AuthorTed Tjaden
[Words in boldface within the def‌initions are def‌ined elsewhere in the
Gl os sa ry.]
Abridgment: In legal literature, a summary or digest of a court case.
Many publishers provide compilations of these summaries or digests
organized by topic or theme. A well-known cas e law digest in Canada
is Carswell’s Canadian Abridgme nt, available in print, on CD-ROM, and
on WestlawNext Canada (by subscription). It has summaries of Can-
adian court decisions, organized by topic. LexisNexis Quicklaw h as
an online digest service in its Canada Digest database. See Chapter 2,
Section E, for more information on abridgments.
Bill: A draft piece of legislation introduced in the applicable legisl ature.
Most often, it is the ruling par ty that introduces draft legislation, but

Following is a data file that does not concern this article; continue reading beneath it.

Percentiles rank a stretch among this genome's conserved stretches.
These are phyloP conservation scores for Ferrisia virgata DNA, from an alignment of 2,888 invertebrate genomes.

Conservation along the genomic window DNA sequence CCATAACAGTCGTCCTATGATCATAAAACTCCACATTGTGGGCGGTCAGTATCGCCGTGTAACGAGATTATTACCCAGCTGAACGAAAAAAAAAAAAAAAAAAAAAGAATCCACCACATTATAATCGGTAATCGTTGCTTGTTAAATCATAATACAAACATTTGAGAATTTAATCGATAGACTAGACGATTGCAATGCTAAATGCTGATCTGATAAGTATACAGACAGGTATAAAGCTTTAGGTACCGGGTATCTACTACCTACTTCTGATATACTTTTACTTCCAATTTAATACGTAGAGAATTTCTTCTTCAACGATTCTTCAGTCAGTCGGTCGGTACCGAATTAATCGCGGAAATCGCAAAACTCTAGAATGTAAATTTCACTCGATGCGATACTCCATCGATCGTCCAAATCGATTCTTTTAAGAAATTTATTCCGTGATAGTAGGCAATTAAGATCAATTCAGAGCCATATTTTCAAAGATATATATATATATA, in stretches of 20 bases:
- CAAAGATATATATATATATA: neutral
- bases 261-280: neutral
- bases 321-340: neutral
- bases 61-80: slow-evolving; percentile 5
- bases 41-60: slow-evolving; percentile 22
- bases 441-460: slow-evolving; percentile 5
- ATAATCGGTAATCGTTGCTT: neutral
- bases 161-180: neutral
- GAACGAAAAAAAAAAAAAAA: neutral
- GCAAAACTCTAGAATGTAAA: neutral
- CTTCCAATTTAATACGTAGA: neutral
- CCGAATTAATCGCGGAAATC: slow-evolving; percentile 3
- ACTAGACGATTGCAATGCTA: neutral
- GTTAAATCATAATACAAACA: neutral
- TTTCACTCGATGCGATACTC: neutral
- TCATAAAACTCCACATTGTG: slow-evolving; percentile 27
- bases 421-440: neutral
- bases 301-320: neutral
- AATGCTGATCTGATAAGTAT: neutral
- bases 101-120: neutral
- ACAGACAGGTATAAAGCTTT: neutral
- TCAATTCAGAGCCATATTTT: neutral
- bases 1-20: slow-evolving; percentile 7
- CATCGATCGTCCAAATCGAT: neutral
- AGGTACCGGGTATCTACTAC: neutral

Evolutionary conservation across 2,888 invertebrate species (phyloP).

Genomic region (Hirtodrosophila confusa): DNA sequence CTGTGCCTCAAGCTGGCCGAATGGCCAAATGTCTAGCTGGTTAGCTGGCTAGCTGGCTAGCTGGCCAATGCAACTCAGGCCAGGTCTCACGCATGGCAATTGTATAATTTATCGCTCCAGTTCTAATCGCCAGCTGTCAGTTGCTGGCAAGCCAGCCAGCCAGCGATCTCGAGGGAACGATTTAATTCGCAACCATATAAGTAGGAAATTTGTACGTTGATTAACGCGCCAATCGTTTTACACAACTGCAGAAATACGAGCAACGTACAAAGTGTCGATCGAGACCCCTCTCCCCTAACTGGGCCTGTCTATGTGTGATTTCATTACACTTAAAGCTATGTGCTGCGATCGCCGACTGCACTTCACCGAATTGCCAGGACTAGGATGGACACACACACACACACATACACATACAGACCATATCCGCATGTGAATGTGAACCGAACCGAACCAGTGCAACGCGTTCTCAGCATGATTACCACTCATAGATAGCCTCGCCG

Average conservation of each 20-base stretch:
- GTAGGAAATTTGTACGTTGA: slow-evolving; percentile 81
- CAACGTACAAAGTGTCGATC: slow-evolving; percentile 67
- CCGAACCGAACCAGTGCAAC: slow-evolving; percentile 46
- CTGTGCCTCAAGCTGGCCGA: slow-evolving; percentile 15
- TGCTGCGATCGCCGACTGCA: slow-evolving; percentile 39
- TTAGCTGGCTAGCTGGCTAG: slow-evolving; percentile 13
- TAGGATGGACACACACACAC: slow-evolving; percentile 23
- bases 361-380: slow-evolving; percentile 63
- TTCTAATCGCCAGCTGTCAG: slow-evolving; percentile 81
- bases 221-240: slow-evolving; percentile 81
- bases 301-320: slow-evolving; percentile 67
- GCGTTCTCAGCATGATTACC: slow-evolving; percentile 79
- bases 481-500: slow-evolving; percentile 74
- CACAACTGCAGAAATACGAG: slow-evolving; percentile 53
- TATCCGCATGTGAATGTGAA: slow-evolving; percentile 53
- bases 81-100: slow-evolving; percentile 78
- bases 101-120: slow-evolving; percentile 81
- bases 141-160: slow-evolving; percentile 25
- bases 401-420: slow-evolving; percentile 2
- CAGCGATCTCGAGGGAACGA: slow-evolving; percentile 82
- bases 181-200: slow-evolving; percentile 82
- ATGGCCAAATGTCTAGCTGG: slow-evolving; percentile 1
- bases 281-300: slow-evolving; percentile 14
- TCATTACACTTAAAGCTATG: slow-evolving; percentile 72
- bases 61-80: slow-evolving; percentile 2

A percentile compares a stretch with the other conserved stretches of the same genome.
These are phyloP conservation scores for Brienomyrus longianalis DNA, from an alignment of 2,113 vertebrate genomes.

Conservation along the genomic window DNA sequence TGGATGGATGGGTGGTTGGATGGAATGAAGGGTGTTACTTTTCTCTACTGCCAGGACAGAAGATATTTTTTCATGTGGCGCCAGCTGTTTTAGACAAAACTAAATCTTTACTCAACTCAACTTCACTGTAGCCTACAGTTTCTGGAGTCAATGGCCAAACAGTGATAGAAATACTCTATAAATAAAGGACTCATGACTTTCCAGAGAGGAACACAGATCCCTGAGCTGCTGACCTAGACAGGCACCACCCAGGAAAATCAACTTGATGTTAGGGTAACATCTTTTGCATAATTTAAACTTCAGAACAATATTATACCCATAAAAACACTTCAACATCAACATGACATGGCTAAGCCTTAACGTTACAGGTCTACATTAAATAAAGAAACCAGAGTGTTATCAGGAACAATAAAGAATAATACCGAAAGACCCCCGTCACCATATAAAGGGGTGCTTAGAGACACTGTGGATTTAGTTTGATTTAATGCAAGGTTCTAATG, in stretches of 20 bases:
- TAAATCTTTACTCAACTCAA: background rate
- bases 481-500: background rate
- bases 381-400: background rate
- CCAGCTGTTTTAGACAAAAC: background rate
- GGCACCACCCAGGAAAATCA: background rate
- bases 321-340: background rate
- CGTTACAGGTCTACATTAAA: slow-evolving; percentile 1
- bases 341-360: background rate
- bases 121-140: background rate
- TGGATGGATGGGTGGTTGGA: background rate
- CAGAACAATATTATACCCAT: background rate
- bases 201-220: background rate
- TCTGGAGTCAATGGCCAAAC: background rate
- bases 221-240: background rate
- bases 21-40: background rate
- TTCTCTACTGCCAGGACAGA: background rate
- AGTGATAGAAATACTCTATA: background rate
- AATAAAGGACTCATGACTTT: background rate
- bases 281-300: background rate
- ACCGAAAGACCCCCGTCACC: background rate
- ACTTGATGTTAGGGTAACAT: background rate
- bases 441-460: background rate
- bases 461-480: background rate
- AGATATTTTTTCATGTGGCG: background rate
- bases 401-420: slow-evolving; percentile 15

members of the Opposition can al so introduce bills; however, Oppos-
ition bills generally do not pass the requisite three readings needed to
become law if they are too controversial. Bills can be public (if they are
of general application) or private (if they affect only one organization
or entity). A bill must pass all three readings a nd come into force prior
to the proroguing of the legislature to become law. See also Prorogued.
Blog: Shorthand for “weblog,” a website containing posts or entries on
particular topics. Ent ries are usually displayed in reverse ch ronological
order and allow comments to be added to each post. The Canad ian Law
Blogs List ( lists hundreds of Canadian l aw-related

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